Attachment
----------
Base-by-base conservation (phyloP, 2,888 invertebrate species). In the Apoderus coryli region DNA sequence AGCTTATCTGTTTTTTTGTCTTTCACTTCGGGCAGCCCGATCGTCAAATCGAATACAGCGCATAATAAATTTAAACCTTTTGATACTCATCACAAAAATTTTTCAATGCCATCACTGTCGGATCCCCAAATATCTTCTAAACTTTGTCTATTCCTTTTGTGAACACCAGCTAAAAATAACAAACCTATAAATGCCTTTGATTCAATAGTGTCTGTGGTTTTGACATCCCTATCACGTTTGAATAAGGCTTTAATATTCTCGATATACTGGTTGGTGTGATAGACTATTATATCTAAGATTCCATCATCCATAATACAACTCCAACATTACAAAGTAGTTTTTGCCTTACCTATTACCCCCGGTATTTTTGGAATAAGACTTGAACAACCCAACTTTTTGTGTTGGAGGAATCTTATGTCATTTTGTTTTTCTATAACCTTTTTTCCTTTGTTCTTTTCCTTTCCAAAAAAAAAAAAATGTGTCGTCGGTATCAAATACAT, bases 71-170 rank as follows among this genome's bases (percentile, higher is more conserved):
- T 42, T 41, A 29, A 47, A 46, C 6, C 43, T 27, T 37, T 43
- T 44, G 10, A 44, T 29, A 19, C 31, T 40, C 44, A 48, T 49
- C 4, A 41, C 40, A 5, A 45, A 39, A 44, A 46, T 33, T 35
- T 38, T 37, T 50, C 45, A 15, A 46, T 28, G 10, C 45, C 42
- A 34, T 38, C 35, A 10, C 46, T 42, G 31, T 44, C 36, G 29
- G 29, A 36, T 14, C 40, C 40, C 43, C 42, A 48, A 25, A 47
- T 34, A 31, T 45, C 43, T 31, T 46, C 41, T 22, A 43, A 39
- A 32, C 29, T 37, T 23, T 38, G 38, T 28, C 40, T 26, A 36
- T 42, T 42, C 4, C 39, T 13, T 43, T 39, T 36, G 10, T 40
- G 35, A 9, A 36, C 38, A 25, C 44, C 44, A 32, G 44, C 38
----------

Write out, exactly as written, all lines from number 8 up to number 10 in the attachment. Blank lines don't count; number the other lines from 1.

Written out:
- T 34, A 31, T 45, C 43, T 31, T 46, C 41, T 22, A 43, A 39
- A 32, C 29, T 37, T 23, T 38, G 38, T 28, C 40, T 26, A 36
- T 42, T 42, C 4, C 39, T 13, T 43, T 39, T 36, G 10, T 40